Sunni Muslim militants have killed one of the five Iranian border guards they have been holding hostage for the past six weeks, the semi-official Fars News Agency reported on Monday.
It identified the victim as Jamshid Danaei-Fard, shown sitting against a mud wall in an unidentified location with the other four captives in a grainy photo apparently taken by their captors.
Fars, quoting an "informed source", said the four other hostages were in good health, without giving further details.
The guards were seized while patroling the lawless frontier with Pakistan on February 8. Jaish al-Adl (Army of Justice), an Iranian Sunni Muslim rebel group in Sistan-Baluchistan province later claimed responsibility.
The group claimed responsibility on its Twitter account for the abduction and posted photographs on Facebook and a 15-minute video in their YouTube account
allegedly showing the captive guards.
The group said on its website on Sunday that it had killed the border guard. Neither Tehran nor Islamabad could immediately confirm the report. Pakistani authorities said on Monday they were still investigating.
Hossein-Ali Amiri, the Iranian deputy interior minister who previously confirmed the killing of the guard by the rebel group, in a new statement said he hoped the news was not true.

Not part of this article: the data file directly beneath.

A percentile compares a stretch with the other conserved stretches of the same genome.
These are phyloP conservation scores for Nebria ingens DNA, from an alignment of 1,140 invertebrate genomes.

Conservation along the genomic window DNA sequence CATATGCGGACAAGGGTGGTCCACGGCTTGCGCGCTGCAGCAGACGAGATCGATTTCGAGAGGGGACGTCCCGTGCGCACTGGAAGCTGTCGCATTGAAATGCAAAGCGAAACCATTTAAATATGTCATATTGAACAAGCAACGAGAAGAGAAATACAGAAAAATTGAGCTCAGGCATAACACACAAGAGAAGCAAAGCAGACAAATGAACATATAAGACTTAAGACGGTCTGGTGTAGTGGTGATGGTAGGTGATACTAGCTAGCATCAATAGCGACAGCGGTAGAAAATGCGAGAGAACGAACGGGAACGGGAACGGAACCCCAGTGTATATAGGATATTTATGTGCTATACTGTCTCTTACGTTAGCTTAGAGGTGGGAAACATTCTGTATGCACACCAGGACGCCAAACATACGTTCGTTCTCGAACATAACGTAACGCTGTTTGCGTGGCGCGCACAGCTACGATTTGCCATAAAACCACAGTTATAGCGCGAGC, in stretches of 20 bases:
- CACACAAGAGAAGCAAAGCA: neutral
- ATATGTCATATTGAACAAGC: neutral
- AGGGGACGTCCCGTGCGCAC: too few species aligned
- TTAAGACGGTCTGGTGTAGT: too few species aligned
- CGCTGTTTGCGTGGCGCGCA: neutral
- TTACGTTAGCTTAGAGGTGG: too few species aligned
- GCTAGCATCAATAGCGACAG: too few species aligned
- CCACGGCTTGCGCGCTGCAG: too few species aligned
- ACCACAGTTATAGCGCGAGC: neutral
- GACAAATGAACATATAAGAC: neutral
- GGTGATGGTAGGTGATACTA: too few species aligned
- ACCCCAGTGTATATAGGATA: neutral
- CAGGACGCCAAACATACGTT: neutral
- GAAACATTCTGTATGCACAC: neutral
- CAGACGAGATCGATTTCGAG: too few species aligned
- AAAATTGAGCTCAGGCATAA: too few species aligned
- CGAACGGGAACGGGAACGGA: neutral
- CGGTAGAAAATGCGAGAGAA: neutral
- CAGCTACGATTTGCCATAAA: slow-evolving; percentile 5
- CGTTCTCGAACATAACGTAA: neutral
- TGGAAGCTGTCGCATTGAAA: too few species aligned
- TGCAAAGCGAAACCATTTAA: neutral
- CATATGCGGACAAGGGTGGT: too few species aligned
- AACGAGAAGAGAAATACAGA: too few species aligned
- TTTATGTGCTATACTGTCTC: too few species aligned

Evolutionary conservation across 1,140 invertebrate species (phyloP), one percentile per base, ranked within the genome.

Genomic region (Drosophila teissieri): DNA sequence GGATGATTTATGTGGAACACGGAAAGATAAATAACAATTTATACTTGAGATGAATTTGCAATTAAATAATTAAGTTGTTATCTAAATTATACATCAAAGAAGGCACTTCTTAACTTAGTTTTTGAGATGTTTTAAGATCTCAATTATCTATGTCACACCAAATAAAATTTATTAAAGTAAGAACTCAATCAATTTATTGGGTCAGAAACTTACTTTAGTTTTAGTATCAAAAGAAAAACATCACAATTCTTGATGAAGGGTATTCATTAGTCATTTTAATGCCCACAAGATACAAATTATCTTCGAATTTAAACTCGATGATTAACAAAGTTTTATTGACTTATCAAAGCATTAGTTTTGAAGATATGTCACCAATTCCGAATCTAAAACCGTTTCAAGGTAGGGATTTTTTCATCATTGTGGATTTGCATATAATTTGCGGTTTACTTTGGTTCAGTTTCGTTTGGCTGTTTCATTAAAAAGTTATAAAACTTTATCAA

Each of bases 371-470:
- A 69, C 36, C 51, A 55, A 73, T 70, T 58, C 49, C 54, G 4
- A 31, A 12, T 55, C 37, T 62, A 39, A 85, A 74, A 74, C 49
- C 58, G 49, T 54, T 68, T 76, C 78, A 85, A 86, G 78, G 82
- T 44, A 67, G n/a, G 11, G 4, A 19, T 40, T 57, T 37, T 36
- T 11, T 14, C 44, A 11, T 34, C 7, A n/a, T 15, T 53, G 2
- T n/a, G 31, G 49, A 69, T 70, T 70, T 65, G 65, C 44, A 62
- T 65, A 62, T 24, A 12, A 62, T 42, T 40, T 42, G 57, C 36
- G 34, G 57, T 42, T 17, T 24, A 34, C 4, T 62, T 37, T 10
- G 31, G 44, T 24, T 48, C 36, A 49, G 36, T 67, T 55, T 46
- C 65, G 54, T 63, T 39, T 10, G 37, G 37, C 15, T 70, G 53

Amiri and the Sistan-Baluchistan provincial governor confirmed the execution according to a local source, but said there is still uncertainty over the news.
Initially the Iranian interior ministry rejected the news, but it was later confirmed by Sistan-Baluchistan provincial officials, home to a large Sunni minority of ethnic Baluch. The controversy has Iran calling on Pakistan to state its “official position”.
Iran has protested the kidnappings and accused Pakistani authorities of failing to protect their shared border. Tehran believed the five were being held in Pakistani territory and dispatched a delegation to Islamabad to pressure Pakistan to free the frontier guards.
One day after Tehran said it might send forces into Pakistan to free the kidnapped border guards if Islamabad did not take measures to secure their release, Pakistan’s foreign ministry delivered a statement urging Iran to respect its borders. It also said it was possible the kidnappers, along with the abducted guards, were still hiding within the Iranian territory.
Jaish al-Adl in its latest statement, issued on Sunday, March 24, threatened to kill another hostage “if Iran does not free Sunni prisoners”. The group had previously said it would not free the border guards unless 50 Jaish al-Adl members held in Syria, as well as 50 Jaish al-Adl members and 200 other Sunni inmates held in Iranian prisons, were freed.
The kidnapping has further inflamed tension between Tehran and Islamabad over sectarian violence. Iran accuses Pakistan of supporting the rebels.
The Iranian deputy interior minister warned the issue will affect the diplomatic talks between Iran and Pakistan by making them more complicated.
Despite Twitter being blocked in Iran, the hashtag #Freeiraniansoldiers
became viral on Twitter after the kidnapping and tens of thousands of outraged tweets came in support of the abductees.
(Some information for this report contributed by Reuters.)